Category Archives: birthdays

3 years old.

Happy Birthday #4!

Today you turn 3 years old.

3!  I can’t believe it.  I remember when we found out you were growing in my belly and Daddy thought that “for sure” you were a boy.  We decided on not finding out whether you were a girl or a boy and be surprised for the first time.  In fact, I found out from the ultrasound technician that you were our 4th little girl and just kept it a secret from your Dad playing along like I didn’t know.  Good times.

Daddy calls you my mini-me.  We are alike in so many ways:

  • We both are NOT morning people.  You need to cuddle with me and slowly wake up.  This wake-up ritual consists of staying in bed for 20 minutes after your eyes open and no one talking to you.  God help the sibling who comes and tries to say “Good Morning” to you during this block of time.
  • We both have to be in charge.
  • We both don’t take ‘no’ very well.
  • We both are night owls….especially when we get a good nap during the day.  We thrive at night – we’re easier to talk to, hang out with, and are overall happier when the sun sets.
  • We both love our flip flops.  Both last summer and this summer she has lived in her flip flops.  Where #2 needs to wear her converse (even in the heat) and #3 loves ballet flats (of course!), #4 looks to wear her flip flops first.
  • We both love smoothies for breakfast.  The other 3 girls love smoothies but are always wary when it’s green or there are “specks” floating in it.  #4 does not care.  Spinach? Good.  Kale? Good.  Unknown floating dots of healthiness? It’s all good.
  • When we are in a good mood, we can really ham it up:

Focus your attention on the top right corner.

As you can see from the picture, my main goal was to take a picture of #1 stretching before her workout.  And of course, someone realized I had the camera out and decided to try to get in the pic.  A half an hour before she was whining and writhing on the floor in an awful mood because she was hot and apparently ‘dying’ of thirst.  I gave her water, stripped her down, and she perked right up.  And notice she’s still in diapers?  This brings me to another similarity…

  • We are both stubborn.  Toilet-training is taking a little longer than I thought.
  • We both have really bad tempers.  None of my older girls had any bad temper tantrums.  But #4 can really turn up the heat.  We were sitting at my mom’s house and my cousin was staring at #4.  Big mistake.  #4 stared back and said, “Hey you!  Wanna fight?”  And lately, I have heard her scream at her sisters in anger, “Off with your head!”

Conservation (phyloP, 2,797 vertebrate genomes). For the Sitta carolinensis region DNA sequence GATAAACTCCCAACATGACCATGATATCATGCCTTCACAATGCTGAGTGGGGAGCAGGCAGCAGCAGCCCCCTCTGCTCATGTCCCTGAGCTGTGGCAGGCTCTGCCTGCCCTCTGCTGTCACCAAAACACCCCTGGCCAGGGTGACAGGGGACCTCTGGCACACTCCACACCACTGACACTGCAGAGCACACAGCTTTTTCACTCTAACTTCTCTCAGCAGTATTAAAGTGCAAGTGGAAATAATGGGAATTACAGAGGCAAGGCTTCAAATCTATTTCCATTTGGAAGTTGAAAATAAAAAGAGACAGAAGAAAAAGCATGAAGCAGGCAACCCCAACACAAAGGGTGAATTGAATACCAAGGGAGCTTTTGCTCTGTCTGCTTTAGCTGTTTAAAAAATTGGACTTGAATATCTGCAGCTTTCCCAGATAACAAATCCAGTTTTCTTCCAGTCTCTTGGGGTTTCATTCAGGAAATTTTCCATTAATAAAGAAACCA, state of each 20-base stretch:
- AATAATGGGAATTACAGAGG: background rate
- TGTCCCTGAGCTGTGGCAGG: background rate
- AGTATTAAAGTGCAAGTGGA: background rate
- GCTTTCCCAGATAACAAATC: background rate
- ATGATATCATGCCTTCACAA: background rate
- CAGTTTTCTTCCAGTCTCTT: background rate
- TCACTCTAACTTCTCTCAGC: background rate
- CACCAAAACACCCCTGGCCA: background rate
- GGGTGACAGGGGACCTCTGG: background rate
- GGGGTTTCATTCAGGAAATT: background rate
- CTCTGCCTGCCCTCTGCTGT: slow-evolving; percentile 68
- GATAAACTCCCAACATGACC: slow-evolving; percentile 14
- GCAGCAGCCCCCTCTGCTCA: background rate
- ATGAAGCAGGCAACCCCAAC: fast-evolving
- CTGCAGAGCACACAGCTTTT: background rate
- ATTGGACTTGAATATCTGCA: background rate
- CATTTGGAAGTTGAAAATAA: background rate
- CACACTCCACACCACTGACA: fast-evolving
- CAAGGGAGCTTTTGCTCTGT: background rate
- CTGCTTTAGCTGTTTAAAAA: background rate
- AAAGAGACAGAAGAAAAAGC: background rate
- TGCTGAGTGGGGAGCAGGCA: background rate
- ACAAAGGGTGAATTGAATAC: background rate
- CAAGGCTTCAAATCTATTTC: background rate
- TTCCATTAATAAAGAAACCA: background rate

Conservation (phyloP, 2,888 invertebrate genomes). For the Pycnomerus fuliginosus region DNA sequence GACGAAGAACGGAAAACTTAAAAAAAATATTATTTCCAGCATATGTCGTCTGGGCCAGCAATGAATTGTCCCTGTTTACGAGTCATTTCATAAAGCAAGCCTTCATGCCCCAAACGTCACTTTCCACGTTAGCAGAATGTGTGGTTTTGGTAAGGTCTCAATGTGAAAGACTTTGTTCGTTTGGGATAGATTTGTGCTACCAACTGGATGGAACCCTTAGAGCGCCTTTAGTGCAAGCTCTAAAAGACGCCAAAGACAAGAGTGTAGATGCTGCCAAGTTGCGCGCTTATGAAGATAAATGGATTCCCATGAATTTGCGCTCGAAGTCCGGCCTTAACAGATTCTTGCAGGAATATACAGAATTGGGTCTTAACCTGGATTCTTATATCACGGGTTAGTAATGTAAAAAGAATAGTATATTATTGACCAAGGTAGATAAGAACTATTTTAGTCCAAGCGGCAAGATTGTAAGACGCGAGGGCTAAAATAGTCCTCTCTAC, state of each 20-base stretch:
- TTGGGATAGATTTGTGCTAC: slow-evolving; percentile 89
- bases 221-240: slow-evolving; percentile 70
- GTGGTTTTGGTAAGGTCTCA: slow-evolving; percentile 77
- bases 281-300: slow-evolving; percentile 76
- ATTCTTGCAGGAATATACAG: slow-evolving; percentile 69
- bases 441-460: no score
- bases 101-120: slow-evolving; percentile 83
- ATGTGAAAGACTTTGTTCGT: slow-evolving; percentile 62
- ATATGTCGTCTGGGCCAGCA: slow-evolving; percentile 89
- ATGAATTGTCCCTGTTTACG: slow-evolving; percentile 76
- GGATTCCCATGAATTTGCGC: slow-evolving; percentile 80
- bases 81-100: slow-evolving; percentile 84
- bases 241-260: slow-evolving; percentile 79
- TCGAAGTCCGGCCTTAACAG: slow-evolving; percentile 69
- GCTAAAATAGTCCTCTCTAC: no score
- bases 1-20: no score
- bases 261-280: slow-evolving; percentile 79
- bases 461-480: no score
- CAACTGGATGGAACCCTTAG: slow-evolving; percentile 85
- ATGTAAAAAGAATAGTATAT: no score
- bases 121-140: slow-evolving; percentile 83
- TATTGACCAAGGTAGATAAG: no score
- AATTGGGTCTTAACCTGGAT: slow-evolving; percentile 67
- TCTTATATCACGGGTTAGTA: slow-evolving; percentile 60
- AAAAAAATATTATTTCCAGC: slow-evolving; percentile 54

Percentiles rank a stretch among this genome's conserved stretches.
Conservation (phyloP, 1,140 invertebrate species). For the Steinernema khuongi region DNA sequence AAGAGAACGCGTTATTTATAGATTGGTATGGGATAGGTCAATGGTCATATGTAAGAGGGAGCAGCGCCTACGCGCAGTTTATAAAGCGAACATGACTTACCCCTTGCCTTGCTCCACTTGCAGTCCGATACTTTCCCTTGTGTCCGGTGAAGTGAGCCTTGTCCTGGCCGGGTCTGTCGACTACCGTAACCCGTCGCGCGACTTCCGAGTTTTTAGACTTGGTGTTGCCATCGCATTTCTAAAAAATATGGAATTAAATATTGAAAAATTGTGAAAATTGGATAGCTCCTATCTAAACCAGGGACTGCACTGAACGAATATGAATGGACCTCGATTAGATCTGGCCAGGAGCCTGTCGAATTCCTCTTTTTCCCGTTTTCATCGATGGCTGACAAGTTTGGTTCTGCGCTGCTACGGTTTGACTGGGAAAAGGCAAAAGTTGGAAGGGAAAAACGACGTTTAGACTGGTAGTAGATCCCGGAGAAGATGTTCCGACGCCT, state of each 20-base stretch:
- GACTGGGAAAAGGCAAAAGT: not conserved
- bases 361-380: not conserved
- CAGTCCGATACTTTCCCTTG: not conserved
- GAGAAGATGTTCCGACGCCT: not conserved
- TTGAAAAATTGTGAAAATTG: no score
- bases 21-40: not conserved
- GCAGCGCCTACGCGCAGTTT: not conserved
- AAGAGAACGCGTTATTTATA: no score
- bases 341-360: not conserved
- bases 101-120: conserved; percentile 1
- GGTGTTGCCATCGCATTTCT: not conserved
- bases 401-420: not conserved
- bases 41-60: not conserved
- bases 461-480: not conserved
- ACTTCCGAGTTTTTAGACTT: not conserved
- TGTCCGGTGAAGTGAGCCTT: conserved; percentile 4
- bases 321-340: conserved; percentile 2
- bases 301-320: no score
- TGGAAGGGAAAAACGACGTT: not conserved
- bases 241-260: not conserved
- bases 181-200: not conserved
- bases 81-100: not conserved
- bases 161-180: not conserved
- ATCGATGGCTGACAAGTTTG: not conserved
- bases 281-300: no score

• We both love watching sports.  She sat through the entire NBA Playoffs this year.  After we put them all to bed, Ever-Patient and I would turn on the game and she would wander downstairs, sit between us, and ask, “Who’s playing Daddy?  Big Baby?”  Ever-Patient would respond, “Yup.  And Kobe.” And #4 would nod knowingly, “Oh.  I miss LeBron.”
  • We both are very particular about what and who we like.  We were at a restaurant and she turned to me and said, “I don’t like her.”  Her was our waitress.  She spotted another one at another table, pointed at her and said, “And I don’t like her.”  Another waitress passed by and she said, “I like that one.”  She often says the same about her sisters.

We love you wild thing.

Happy Birthday.

about #3.

Sparkles is 5 and does not waste an opportunity to scream it to the world.  She informs the grocery clerk, strangers walking their dogs on sidewalks, and bank tellers.  Where #2 wanted a small, intimate gathering of her closest friends at the museum, #3 also wanted a gathering of her closest friends…her 18 closest friends in her class (which is each member of her class).  We ended up at our local park with my eldest and her friends running games, face painting stations, and other fun activities for the wee ones.  I sat back and chilled out with the parents.

Miss Perma-Smile.

Here are some fun facts about #3:

#3 and her guitar is like Phoebe Buffay and her guitar.  Some of #3’s original songs include the following titles:

I love orange” (she repeats this line over and over)

I love green” (again, repeating the one line)

I love pink”  (yes, you guessed it, another one-line wonder)

Will you be my valentine’s today?” (this one is interactive as she always waits for your response)

I don’t know why”  (my personal favourite…the lyrics are below in italics)

i don’t know why if it’s short or long

oh yeah

you don’t know if I’m at the groceries or if i’m at home or if i’m with my friends

oh yeah

but you should know

Plain and simple:  she loves to move.  When she hears music, she can’t help but start to sway, shrug her shoulders rhythmically, and shake her groove thang.

She has started asking a ton of questions about how the world works:

“In the world, did they make the streets first?”  “What about the trees? Who planted them all on our street?”  “What is the farthest country?”  “Do all people live on Earth or somewhere else?”

Sparkles is a word-maker-upper.  She tends to come up with words where there are no words for a situation or when she completely forgets what something is called.  The sensation of a body part “falling asleep” is typically referred to as “pins and needles.”  Instead, #3 says, “My feet feel scrunchy.”  And another time she referred to this sensation again and said, “Mom, my feet feel like, you know, when the TV is all black and white and shhhhhh [she made this sound with arms waving in the air]…you know, when it’s full of spots.”   She sat beside me one day and said, “I’d like to see my scropeback.”  I said, “Pardon me? What is that?”  She said, “You know, that thing you work on with the photos and the pretty paper?”  The light bulb finally went off and I said, “Oh, you’re scrapbook!”  And she said, “That’s what I said.”

On the seesaw with a "new" friend at the beach.